Cuba evacuates 180,000 as Elsa continues its approach

Tropical storm warning is in effect for parts of Cuba and Jamaica, as well as areas in the US state of Florida.

A man loads a truck with furniture to be relocated prior to the arrival of Tropical Storm Elsa, in Havana, Cuba, on July 4 [Alexandre Meneghini/Reuters]

Cuba has evacuated 180,000 people across the island amid concerns Tropical Storm Elsa could cause severe flooding after three people were killed across the Caribbean in the storm’s wake.

A tropical storm warning was in effect for several Cuban provinces, including Havana, as well as Jamaica, the Florida Keys and Florida’s southwest coast, the Miami-based National Hurricane Center (NHC) said on Sunday afternoon.

The Cuban government has opened shelters and moved to protect sugarcane and cocoa crops ahead of the storm. Most of those evacuated went to relatives’ homes, while thousands sheltered at government facilities.

The storm registered maximum sustained winds of 95 kilometres per hour (60 miles per hour), the NHC said at 2pm (18:00 GMT) on Sunday, but those could strengthen throughout the day and into Sunday night as it approaches Cuba’s south-central coast.

“However, gradual weakening is forecast to occur on Monday when Elsa moves across Cuba. After Elsa emerges over the Florida Straits and the southeastern Gulf of Mexico, some slight restrengthening is possible,” the agency said.

Volcanic ash and mud fill a road following the passing of Elsa in an area on the north coast of Sandy Bay, Saint Vincent and the Grenadines, on July 3 [Robertson S Henry/Reuters]

Elsa was a Category 1 hurricane up until Saturday morning, causing widespread damage in several eastern Caribbean islands on Friday as the first hurricane of the Atlantic season.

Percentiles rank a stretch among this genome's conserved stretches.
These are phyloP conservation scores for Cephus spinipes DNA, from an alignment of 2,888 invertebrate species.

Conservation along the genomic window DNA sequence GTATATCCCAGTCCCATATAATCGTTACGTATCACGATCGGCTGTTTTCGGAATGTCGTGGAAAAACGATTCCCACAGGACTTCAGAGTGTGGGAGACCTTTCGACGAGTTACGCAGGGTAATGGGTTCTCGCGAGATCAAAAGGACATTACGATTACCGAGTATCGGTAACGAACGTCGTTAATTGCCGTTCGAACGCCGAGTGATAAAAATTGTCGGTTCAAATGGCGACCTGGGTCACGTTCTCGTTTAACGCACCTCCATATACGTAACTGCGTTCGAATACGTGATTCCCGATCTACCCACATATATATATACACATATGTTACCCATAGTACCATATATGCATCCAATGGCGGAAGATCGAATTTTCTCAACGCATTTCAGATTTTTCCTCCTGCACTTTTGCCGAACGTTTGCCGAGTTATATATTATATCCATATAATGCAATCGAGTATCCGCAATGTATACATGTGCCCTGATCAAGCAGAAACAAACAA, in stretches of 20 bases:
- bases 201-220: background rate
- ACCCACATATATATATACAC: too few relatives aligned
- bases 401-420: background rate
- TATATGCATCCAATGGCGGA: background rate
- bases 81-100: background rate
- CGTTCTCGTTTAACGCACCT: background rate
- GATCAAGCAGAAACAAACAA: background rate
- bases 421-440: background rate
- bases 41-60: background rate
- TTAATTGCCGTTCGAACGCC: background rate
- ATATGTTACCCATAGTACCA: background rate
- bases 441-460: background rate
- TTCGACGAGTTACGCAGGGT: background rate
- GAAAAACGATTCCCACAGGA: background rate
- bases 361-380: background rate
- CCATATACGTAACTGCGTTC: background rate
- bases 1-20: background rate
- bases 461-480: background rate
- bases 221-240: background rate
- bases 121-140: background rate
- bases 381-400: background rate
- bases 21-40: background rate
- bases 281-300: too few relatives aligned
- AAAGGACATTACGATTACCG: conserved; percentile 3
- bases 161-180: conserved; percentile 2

The storm killed one person in Saint Lucia, according to the Caribbean Disaster Emergency Management Agency.

Meanwhile, a 15-year-old boy and a 75-year-old woman died on Saturday in separate events in the Dominican Republic after walls collapsed on them, according to a statement from the Emergency Operations Center.

Barbados was also among the hardest hit areas, with more than 1,100 people reporting damaged houses, including 62 homes that completely collapsed as the government promised to find and fund temporary housing to avoid clustering people in shelters amid the pandemic.

Downed trees also were reported in Haiti, which is especially vulnerable to floods and landslides because of widespread erosion and deforestation. The storm had affected the country’s agriculture sector, according to an initial assessment.

Waters churn along the rocky coastline as Tropical Storm Elsa arrives in Santo Domingo, Dominican Republic on July 3, in this still image taken from social media video [Eloy Contreras via Reuters]

At 2pm (18:00 GMT) on Sunday, the storm’s centre was about 65km (40 miles) south-southeast of Cabo Cruz in Cuba and heading northwest.

Elsa is expected to bring as many as 20cm (8 inches) of rain to Jamaica, with some areas getting up to 38cm (15 inches), while Cuba could see storm surges of as much as 1.5 metres (5 feet) in some areas.

Some roads were flooded in Kingston. “Persons have been trapped in vehicles,” Owen Palmer, a first responder said, adding that some Jamaicans were scared. “They didn’t take the storm seriously – as Jamaicans always do – until the rain started to fall.”

Iane Thomas, who runs a small restaurant, said a swollen river flooded nearby houses. “The river was running very fast cause plenty rain fell in the morning. It came down from the hills,” Thomas said.

Source: Al Jazeera and news agencies